David – the head of insights at that time – was looking for fresh approaches and ran a causal machine learning exercise. The approach takes all information/variables available and structures it in a knowledge-led way: specific items about the service are seen as a potential cause. Purchase intent and consideration as an outcome. Other more vague items like brand perceptions are modeled as mediators. Also, context variables are included as potential moderators.

Someone had asked the team to include the item “T-Mobile is changing wireless for the better” into the tracker to measure whether or not the repositioning works. 

As one of many items that could be a mediator, it was included as such in the model – not theory-led but “possibility-led”. This move changed the whole history of the company with a 6-fold market evaluation a few years later.

The analysis revealed that none of the changes like end-of-contract-binding, flat rate or free-iPhone were directly driving the customer to buy directly. It was that those actions perfectly reasoned why the new positioning is valid. This new positioning perception -to be the un-carrier- was what attracted customers. The learning was to continue introducing new features that reasoned the very same positioning.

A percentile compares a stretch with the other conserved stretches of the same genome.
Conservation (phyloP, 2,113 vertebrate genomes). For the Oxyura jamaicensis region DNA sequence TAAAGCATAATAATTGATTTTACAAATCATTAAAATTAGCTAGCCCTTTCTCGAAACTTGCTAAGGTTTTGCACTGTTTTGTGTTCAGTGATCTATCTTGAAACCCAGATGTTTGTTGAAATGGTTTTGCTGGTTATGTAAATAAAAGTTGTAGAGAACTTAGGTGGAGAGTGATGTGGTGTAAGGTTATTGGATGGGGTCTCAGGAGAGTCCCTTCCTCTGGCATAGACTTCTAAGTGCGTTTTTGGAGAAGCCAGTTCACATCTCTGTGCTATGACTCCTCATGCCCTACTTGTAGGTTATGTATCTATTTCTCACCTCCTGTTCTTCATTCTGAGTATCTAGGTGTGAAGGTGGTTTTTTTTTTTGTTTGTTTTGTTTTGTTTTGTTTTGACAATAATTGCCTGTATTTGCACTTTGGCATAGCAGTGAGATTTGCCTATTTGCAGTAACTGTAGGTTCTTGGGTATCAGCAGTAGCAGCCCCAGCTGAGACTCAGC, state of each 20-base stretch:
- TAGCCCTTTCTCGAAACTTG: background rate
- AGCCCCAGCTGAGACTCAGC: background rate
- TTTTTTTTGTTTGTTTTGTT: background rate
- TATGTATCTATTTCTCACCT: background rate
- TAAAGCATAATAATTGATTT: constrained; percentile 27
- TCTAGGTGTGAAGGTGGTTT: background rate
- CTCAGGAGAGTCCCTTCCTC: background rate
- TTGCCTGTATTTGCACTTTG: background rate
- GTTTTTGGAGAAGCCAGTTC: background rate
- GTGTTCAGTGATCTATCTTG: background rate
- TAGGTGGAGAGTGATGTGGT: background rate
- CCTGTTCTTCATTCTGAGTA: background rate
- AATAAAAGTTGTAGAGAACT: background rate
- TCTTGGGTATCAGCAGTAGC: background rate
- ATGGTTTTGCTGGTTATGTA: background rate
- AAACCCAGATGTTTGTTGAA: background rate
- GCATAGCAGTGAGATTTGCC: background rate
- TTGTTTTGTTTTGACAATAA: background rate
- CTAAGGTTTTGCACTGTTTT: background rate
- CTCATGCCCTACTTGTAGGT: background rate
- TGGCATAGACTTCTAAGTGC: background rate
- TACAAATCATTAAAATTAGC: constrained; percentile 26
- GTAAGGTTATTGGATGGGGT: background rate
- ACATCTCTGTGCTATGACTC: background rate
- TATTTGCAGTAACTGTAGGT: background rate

Only a modeling approach that allows handling vague hypotheses in an explorative setting was able to discover what the company needed for its growth.

What can we learn, what can we do?

It seems that confirmatory research has some blind spots. You don’t know what you don’t know.

The question is if it would make sense to change the way we look at it: Instead of asking “what is the best approach in general”, why can’t we ask “what is the right approach right now?”

Confirmatory research brings most certainty and validity – only if the requirements are met.

More exploratory research is by design made to make us learn more, designed to discover new knowledge.

Sure, the discovery comes with failure, but as examples show us, confirmatory research too often provides illusory security.

Shouldn’t a researcher ask himself: Do I want to discover or do I really want to validate?

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p.s. Can “Causal AI” the new North star?

The recent Gartner Hypertrend Report now shows “CAUSAL AI” as one of the most promising technologies. It says that in 5 to 10 years the technology will be the tech that everyone needs to have to be not a laggard.

The two most promising platforms for Causal-AI are CausaLens which just received 50m funding and While CausaLens is probably great for enjoying a good user interface, is -in my opinion- Neusrel technology-wise most advance.

At the end, you need to build your own opinion. 

Trying out is the way to know better 😊